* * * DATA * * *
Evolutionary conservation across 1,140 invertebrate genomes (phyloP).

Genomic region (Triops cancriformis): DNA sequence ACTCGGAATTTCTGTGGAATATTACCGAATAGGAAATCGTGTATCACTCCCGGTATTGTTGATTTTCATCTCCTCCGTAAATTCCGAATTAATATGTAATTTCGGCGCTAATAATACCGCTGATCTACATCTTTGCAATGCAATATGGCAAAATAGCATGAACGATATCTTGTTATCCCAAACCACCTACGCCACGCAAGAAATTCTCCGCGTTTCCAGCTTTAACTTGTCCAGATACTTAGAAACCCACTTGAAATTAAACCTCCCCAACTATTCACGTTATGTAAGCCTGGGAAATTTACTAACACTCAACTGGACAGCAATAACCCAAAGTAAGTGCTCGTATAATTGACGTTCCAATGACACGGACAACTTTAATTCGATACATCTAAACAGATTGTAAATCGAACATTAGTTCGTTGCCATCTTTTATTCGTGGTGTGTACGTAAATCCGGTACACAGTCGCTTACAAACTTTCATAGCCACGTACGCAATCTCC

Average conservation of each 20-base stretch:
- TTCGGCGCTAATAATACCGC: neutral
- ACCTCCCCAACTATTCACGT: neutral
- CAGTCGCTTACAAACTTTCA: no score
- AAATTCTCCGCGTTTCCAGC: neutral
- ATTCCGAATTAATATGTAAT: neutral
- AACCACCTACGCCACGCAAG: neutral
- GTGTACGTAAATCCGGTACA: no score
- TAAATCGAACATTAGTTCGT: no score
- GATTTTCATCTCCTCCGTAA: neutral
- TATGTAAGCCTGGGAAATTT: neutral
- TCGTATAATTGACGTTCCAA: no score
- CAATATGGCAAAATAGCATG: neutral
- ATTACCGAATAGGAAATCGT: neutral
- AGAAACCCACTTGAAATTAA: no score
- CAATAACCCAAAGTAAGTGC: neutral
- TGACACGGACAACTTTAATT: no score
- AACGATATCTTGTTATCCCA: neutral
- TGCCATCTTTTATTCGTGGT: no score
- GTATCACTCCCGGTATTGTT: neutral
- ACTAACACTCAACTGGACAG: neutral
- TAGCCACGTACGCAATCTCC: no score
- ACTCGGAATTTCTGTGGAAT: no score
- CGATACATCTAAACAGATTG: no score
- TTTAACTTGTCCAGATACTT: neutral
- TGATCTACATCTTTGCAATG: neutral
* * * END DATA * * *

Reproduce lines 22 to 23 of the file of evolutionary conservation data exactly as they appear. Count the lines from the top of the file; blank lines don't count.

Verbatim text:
- GTATCACTCCCGGTATTGTT: neutral
- ACTAACACTCAACTGGACAG: neutral